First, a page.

from The American Heritage® Dictionary of the English Language, 4th Edition
- n. The controlling financial interests of the United States.
from Wiktionary, Creative Commons Attribution/Share-Alike License
- proper n. : American financial markets, financial institutions as a whole, or by extension, big-business interests.
from the GNU version of the Collaborative International Dictionary of English
- A street towards the southern end of the borough of Manhattan, New York City, extending from Broadway to the East River; -- so called from the old wall which extended along it when the city belonged to the Dutch. It is the chief financial center of the United States, hence the name is often used for the money market and the financial interests of the country; -- in American financial publications, also referred to as the street.
from WordNet 3.0 Copyright 2006 by Princeton University. All rights reserved.
- n. a street in lower Manhattan where the New York Stock Exchange is located; symbol of American finance
- n. used to allude to the securities industry of the United States
Nowhere is this better seen than on Wall Street, which is chock full of multimillionaires and billionaires who got to the top by taking advantage of items like "too big to fail insurance" for their banks, gambling with government insured deposits, ripping off state and local governments on pension management fees and, of course, the trillion dollars in bailouts bucks given at interest rates that were way below market levels.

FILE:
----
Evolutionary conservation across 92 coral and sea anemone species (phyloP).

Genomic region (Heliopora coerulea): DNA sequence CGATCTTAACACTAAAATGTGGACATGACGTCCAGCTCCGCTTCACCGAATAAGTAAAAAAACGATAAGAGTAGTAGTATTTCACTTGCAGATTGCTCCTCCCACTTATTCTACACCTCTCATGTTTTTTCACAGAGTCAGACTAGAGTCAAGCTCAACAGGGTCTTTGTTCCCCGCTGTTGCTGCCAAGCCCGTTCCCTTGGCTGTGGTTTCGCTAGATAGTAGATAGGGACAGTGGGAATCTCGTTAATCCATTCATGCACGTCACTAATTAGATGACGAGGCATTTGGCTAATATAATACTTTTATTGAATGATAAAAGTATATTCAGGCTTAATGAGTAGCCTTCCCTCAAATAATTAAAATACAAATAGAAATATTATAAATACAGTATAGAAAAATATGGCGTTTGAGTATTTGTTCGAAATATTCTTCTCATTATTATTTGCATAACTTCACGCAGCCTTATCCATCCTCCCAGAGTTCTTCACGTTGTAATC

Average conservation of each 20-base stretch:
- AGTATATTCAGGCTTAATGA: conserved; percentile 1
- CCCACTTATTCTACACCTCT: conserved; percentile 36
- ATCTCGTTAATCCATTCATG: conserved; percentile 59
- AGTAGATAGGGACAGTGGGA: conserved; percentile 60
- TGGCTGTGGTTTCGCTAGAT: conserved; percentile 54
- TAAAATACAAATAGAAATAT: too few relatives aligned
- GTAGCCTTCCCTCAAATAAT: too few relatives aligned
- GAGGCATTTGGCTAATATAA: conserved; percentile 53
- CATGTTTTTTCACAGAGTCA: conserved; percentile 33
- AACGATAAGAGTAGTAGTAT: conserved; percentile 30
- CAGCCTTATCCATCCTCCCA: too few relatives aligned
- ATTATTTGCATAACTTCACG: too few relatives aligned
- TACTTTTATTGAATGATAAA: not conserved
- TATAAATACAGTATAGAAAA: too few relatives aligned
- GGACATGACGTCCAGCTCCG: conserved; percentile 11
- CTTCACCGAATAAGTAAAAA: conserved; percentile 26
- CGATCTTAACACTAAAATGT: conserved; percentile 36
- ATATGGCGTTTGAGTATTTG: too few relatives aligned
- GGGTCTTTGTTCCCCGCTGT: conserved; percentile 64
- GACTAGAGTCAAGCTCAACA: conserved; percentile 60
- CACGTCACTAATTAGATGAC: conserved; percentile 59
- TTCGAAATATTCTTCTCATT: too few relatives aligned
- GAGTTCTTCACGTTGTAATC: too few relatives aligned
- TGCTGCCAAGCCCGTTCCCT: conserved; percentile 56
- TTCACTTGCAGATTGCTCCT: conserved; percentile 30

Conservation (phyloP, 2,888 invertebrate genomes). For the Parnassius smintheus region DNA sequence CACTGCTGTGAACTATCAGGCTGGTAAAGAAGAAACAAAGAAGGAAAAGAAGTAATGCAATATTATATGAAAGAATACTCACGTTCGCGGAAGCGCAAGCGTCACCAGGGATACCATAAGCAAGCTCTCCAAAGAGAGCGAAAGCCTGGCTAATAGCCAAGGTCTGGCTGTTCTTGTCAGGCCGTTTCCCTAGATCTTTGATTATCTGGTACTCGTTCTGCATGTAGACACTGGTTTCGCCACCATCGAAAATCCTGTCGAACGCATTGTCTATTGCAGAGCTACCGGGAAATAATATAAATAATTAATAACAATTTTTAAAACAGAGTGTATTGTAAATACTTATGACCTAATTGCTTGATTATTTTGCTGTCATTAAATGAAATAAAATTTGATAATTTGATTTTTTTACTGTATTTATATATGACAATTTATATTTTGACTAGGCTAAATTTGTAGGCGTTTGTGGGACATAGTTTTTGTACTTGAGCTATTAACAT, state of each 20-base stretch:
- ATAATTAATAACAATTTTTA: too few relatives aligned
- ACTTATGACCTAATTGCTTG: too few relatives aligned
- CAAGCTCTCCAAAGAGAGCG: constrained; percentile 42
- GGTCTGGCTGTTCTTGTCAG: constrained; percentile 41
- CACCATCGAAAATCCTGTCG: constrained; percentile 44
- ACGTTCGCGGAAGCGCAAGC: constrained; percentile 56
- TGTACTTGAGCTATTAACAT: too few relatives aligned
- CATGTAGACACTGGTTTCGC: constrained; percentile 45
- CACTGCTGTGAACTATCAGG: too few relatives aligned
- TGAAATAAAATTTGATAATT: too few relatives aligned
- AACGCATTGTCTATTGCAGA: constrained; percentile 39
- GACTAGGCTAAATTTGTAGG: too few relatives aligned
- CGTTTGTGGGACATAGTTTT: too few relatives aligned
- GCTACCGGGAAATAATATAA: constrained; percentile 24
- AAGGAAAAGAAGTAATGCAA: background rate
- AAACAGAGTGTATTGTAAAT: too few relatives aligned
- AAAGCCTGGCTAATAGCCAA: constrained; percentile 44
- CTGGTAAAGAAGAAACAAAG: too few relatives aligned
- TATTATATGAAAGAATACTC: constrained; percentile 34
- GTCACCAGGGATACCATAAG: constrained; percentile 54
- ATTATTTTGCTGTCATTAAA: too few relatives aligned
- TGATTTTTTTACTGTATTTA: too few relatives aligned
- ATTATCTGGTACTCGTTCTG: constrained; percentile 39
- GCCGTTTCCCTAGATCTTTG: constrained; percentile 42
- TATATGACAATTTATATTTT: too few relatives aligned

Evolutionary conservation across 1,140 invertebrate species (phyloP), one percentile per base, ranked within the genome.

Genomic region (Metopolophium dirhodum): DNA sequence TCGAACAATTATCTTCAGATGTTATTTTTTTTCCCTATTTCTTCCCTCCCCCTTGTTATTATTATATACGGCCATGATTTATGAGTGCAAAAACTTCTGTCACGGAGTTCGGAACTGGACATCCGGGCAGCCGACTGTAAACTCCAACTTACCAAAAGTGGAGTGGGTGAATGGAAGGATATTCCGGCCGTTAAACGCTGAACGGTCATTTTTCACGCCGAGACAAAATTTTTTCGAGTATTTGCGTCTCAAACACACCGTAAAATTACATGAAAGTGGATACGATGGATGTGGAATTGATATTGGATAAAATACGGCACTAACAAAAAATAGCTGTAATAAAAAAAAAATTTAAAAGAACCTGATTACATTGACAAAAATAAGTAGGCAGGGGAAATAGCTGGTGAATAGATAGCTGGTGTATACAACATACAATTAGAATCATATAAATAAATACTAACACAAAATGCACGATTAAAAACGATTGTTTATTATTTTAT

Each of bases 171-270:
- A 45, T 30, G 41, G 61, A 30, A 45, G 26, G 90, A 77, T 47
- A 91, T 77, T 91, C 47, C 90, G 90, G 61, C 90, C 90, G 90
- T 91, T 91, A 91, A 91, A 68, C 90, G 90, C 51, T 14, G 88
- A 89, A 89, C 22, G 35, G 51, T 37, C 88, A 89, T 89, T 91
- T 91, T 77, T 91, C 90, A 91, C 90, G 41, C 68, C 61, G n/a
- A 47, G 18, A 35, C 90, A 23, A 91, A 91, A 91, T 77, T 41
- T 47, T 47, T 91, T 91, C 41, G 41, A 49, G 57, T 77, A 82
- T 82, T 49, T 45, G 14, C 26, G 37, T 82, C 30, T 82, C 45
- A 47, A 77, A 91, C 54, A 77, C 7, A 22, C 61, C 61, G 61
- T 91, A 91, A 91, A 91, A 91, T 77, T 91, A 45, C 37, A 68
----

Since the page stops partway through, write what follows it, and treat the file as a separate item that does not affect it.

The gloominess extends to Wall Street, which is suffering a sharp decline in fee-generating muni-bond deals.
It looks like chaos on the Hill to Wall Street, which is saying: Give us new rules.
They are creatures of Wall Street, which is to say that they believe in its ability to make whole the economic ills of our society.
In 1987 Michael Douglas starred in a film called Wall Street where he famously intoned: "Greed is good."
Indeed, such Yuletide Cheer is rare, except on Wall Street, which is licking its collective chops in anticipation of yet another round of big annual payouts.
KEILAR: And the closing bell and a wrap of the action on Wall Street, that is straight ahead here in the CNN NEWSROOM.
By the way, at the rate we're borrowing money and the way that they're throwing it down the rat hole called Wall Street, they may need to turn it over to China.
Well, the closing bell and a wrap of the action on Wall Street, that is straight ahead.
But right now, we are the victim of greed, excess and corruption in Wall Street, which is hurting them very, very badly and, unfortunately, it will in the future.
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